I am a social and political psychologist whose research seeks to support dialogue between citizens and their governments on vexed political questions such as migration, sovereignty, European and Global citizenship.
I moved from the Scottish Government to the Open University in 2007. My dialogical research works to challenge the risks of de-politicisation that can occur within psychological research but equally aims to foreground the social/relational features of hot-button topics which have become politicized e.g. migration. I am particularly interested in the conditions and contexts where people act and express opinions in a 'public capacity' (John Dewey).
My starting point is that public decision-making on migration, citizenship and the boundaries of belonging often inter-relate with an individual's own degree of migration-mobility. Though this is rarely captured in public opinion surveys. Which tend to present the public as static and non-mobile. I make sense of degree of migration-mobility by using a 10-point Migration-Mobility Continuum (Mahendran, 2013; 2017; 2018; 2019).
The 'Placing Ourselves' research programme works, collaboratively, towards de-polarising public opinion on migration, integration, citizenship and belonging. The third phase is focused on consensus and dissensus in public decision-making on international relations. It examine (i) public narratives on international relations and (ii) the contexts and conditions within which people sustain dialogue with others who they may have strong disagreements with. This phase includes the Rachael Webb Political Psychology PhD Studentship into consensus and dissensus in the UK public's decision making on Europe and beyond - a study led by Anthony English in 2018. It also includes a PhD thesis into the political decision-making of the Silent Generation on Europe and Beyond which Sue Nieland began investigating in October 2019.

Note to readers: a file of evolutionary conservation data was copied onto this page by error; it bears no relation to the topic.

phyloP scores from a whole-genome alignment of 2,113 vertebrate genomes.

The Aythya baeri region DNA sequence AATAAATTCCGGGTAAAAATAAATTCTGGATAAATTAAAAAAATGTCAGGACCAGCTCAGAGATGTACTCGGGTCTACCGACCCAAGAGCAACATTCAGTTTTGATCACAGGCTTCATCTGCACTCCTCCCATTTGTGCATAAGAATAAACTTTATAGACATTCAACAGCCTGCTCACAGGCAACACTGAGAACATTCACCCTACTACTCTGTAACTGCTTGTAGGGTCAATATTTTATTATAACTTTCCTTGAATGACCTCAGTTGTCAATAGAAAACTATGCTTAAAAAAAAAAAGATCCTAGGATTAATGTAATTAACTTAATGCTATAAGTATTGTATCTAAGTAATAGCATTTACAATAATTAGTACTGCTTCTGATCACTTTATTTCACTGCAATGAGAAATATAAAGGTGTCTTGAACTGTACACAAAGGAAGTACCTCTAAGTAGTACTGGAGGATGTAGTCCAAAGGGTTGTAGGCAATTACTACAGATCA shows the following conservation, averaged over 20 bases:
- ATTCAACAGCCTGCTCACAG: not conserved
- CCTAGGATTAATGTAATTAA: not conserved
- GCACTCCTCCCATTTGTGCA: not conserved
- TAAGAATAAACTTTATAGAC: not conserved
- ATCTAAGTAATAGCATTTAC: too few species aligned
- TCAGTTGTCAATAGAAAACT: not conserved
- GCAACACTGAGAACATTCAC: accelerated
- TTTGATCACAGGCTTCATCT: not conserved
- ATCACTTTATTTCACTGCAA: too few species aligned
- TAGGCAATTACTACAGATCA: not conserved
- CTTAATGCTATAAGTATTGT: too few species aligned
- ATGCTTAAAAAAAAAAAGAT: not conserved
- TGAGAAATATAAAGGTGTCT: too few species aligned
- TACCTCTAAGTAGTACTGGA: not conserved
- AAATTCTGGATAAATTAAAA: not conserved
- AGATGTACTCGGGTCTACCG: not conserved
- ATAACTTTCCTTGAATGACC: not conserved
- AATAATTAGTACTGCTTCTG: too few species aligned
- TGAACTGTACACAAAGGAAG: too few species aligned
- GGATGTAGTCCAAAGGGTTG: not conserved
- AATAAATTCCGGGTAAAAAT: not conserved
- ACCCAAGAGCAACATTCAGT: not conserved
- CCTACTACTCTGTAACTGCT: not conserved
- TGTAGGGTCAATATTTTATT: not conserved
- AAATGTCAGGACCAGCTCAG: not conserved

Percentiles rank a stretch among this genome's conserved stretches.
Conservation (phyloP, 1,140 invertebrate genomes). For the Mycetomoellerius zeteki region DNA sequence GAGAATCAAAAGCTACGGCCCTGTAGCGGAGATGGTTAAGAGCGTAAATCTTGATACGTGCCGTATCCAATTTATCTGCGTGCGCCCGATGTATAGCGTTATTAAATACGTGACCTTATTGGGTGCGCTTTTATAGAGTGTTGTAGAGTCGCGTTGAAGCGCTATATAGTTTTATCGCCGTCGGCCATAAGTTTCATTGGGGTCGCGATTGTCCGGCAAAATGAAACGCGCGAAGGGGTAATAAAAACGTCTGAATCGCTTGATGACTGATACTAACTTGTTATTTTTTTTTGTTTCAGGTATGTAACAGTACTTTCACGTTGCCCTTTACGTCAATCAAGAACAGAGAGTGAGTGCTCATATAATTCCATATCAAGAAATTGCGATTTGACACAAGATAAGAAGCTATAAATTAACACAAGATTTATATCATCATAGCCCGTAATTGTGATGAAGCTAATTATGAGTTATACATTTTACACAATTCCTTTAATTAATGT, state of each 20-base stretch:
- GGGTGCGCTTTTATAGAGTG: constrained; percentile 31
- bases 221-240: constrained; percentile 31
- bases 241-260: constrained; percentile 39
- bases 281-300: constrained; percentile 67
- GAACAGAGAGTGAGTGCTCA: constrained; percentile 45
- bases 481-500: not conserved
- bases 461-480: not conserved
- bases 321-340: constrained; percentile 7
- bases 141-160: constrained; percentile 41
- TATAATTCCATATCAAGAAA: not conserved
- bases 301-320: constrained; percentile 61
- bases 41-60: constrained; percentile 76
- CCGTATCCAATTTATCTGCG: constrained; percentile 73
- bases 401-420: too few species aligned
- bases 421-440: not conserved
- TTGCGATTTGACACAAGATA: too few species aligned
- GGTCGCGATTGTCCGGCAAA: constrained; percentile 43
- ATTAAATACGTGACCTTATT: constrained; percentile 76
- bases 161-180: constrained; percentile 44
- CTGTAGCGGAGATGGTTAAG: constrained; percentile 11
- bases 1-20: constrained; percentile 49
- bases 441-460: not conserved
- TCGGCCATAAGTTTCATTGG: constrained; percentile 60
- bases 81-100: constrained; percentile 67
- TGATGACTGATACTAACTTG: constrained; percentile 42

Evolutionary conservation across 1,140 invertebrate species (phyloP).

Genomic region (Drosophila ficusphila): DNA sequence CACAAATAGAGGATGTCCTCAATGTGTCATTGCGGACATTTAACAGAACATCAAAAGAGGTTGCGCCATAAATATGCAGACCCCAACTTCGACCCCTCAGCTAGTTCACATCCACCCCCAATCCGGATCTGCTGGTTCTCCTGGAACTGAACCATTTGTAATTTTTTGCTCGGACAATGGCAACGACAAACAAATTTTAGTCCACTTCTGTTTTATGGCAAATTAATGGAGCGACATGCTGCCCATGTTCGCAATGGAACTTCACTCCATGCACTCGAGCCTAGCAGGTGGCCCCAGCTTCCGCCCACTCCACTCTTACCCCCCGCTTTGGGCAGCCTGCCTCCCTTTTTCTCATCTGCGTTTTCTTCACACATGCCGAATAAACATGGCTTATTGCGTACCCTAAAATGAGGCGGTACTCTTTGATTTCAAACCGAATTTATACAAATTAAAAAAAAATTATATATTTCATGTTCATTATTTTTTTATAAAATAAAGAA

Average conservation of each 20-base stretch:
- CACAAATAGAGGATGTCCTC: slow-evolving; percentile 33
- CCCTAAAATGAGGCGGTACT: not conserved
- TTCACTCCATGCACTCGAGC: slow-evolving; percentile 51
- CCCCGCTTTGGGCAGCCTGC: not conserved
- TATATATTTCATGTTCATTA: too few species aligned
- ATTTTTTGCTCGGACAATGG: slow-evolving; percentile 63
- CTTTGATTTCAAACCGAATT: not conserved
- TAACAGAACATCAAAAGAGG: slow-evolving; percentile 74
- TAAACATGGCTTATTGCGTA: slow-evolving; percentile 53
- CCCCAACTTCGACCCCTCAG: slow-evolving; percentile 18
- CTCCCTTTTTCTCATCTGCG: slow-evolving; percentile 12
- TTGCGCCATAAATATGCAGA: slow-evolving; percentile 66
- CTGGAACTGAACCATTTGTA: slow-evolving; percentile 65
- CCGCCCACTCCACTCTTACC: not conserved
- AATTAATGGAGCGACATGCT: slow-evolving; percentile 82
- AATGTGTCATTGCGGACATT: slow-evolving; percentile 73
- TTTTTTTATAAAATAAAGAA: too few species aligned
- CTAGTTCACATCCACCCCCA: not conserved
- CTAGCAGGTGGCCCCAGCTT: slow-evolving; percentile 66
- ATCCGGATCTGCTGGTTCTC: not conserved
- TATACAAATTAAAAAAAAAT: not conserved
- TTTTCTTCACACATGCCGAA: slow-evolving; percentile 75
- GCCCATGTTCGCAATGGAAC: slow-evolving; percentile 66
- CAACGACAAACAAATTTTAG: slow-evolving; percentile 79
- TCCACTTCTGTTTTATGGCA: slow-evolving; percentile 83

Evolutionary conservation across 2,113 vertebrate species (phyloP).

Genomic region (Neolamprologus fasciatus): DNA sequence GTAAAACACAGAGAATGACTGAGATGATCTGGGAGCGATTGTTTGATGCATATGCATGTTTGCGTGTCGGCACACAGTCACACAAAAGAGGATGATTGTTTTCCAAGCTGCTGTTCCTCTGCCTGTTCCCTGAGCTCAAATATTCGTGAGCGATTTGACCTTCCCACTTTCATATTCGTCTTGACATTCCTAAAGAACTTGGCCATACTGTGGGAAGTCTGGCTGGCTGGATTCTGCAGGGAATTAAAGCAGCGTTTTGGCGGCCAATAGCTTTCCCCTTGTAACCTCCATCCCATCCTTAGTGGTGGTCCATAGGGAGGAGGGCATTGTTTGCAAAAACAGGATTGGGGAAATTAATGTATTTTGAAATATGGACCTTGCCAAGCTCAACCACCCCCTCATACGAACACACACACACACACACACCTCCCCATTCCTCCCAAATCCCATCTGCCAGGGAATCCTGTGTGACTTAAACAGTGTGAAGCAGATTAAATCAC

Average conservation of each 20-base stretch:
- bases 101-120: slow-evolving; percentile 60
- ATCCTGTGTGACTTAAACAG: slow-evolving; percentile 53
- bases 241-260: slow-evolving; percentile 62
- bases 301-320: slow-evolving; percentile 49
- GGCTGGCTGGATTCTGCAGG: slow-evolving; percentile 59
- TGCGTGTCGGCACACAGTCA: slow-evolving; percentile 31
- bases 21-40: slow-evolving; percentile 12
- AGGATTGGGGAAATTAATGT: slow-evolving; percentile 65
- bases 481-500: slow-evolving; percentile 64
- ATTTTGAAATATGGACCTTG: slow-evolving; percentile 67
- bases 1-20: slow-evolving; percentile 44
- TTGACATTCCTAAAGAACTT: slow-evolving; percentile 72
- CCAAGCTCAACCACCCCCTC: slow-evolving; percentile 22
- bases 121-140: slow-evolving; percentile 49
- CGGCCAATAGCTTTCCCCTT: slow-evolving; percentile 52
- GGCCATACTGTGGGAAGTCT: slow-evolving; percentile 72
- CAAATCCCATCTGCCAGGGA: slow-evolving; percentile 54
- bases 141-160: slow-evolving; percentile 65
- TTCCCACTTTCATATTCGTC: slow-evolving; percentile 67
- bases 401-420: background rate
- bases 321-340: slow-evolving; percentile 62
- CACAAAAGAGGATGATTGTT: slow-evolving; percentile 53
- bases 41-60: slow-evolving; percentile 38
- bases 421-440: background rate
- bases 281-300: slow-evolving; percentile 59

A chartered member and Associate Fellow of the British Psychological Society, I am a committee member of the new BPS/PSA Political Psychology Section which bridges BPS and PSA for academics and practitioners interested in connections between psychology and politics.
If you would like to join the section more information can be found here:
I am a Section Editor of the Journal of Social and Political Psychology. I am also a board member of the IMISCOE Standing Commitee on Reflexivities in Migration Studies - more information can be found here:
I am a member of the Society for Theoretical Psychology and the International Society of Political Psychology. I am a former convenor of the PSA Comparative European Politics Specialist Group until 2018. The photo banner above features PSA CEP members at dinner in Moscow on a suprisingly mild evening in November 2015.
Research projects relate to:
A repository of research publications and other research outputs can be viewed at The Open University's Open Research Online.
I have a longstanding passion for teaching adults psychology having taught at Southwark College London, University of Stirling and University of Edinburgh. I am currently the chair of DD801 Principles of Social and Psychological Inquiry. This module develops a set of principles of social and psychological inquiry. It provides an opportunity to understand the iterative cycles by which research is conceived (the concepts & categories it uses and assumes), created (the methods it employs) and received by a variety of publics (general public, media and governments).
DD801 is the first module for PG studies into Forensic Psychological Studies (F73), Psychology (F74), Crime & Justice, (F75). It can also be taken as a part of the MA in Open Studies and as a PG(Cert) module leading to a PG (Cert) in Social and Psychological Inquiry. If you would like to access a free 'Open Learn' taster from the module - link to the right.
I am a member of the Open University's Racial Equality Steering Group.
Talks and Public Articles - linked to the right.
The MMIIDA Network (MIGRATION, MULTICULTURALISM, INTEGRATION,IDENTITY DIALOGICAL APPROACHES)
Established in November 2008, this non-hierarchical network brings together a multi-disciplinary group of academics, practitioners & researchers interested in developing dialogical approaches to migration, multiculturalism, integration and identity - beyond the common-sense binaries. Videos linked to the right.
The network currently consists of 30 members across 21 institutions and ten different countries, Cyprus, France, Germany, Hungary, Ireland, Norway, Sweden, Turkey, UK and the USA. If you would like to become a member please contact me.
|Centre for Citizenship, Identifies and Governance (CCIG)||Centre||Faculty of Social Sciences|